April 29, 2017

Today you should read: Romans 8:31-39

Our passage today is the conclusion of a major section of Paul’s letter to the Romans. Remember that Romans was written to a divided church, one battling for identity between Jew and Gentile believers. There is a major point that Paul has been defending since chapters 4 and 5—justification through faith. Justification has two parts, the removal of God’s wrath (paid for by Jesus) and the imputation of the righteousness of Jesus. These two points are very important, but the question of chapter 6 is “OK, I’m saved by faith so I can keep living how I want;” to which Paul responds, “May it never be,” or in our vernacular, “Heck no!”  

If Jews and Gentiles are justified through faith, then what was the point of the OT Law? Paul’s response is found in chapter 7 along with Paul’s transparent struggle with sin as a believer. Chapter 8, then, responds to the question, how shall we live? Paul shares with us God’s gracious gift of the Holy Spirit to help believers overcome trials in everyday life before responding specifically to God’s plan for Israel in chapters 9–11.

So, Paul begins our passage today asking “What then shall we say to these things?” As I opened today’s passage in verse 31, my first response to this question, as I hope it was for you, “what things?” One commentator sums up the previous passage beautifully,

“What, then, are we to conclude from all of this? As children of God we have been adopted into his family (v. 15). We are co-heirs with Christ (v. 17). We have received the Spirit as the guarantee of final redemption (v. 23). Our prayers are taken up by the Spirit and laid before God (v. 26). Though sinners by nature, through faith we have been acquitted of all wrong (v. 30). Our future glorification is so certain that God speaks of it as already having taken place (v. 30).” (Norlie, quoted in New American Commentary)

As believers, we should not expect a life free from struggle. Just because our future, in Christ, is certain, there will be hardships. However, regardless of our toil and failures in this life, Paul says that it is a (relatively) small thing to see us through to the end, when God was willing to give so much through Christ.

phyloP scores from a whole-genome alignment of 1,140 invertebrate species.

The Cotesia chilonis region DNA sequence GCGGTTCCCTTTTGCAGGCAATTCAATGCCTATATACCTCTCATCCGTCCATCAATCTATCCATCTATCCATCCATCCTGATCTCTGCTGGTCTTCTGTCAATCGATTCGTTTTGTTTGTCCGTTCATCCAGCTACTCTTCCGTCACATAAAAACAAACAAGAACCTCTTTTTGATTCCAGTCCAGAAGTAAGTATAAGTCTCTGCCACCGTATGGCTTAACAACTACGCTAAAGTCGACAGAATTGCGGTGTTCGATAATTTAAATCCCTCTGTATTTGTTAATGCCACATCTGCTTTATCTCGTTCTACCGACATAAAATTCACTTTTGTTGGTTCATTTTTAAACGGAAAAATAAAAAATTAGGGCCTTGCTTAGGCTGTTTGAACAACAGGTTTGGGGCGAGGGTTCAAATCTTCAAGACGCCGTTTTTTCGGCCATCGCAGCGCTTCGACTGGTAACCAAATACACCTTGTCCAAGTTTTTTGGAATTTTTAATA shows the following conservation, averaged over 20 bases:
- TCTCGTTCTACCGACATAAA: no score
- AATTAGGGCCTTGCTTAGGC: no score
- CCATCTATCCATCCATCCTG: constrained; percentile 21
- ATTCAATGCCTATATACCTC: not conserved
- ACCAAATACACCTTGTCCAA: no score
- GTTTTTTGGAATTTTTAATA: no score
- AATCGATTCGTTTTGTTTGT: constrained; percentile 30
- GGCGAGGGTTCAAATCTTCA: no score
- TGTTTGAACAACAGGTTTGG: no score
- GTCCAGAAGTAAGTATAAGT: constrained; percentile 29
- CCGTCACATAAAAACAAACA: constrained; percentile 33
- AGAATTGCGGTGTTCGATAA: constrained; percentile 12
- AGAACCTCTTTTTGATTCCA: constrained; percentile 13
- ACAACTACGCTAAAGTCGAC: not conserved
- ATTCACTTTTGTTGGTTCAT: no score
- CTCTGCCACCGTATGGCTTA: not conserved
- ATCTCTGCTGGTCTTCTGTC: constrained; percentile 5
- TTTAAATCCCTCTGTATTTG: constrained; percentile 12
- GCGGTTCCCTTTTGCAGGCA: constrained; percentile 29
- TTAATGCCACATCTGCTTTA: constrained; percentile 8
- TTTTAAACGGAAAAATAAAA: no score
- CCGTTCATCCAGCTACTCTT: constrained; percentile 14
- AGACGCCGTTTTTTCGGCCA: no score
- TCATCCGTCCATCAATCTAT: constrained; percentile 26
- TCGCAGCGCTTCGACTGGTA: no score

Election is often seen as a dirty word. It is not. Romans 3 vividly depicts depravity and that under no circumstances could humanity attain righteousness or even pursue God. Thus, justification is God’s work, our response is faith. Our faith is in Christ who gave his life on the cross and now intercedes to God the Father on our behalf (36).

In John 16:33, Jesus said that “I have overcome the world.” The word “overcome” is the Greek word nikaō. When Paul says in verse 37 that we “overwhelmingly conquer,” or “are more than conquerors,” he is using a compound word hypernikaō. In this particular case, the total is equal to its parts—hyper a preposition, meaning over and above, beyond, or more than, and nikaō meaning to overcome or conquer. We are more than conquerors because Christ has already overcome the world, and sin’s power over it, and he prevents the world from overcoming us. The trouble of this life against the power of Christ is like a toddler against Mohammed Ali in his prime—rumble, young man, rumble—no chance.

What are some of the trials you’re facing right now, and how have you been encouraged by the fact that you are “more than a conqueror?”

By: Tyler Short — Connections Associate

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Author: cpclexington

Lexington & Richmond KY

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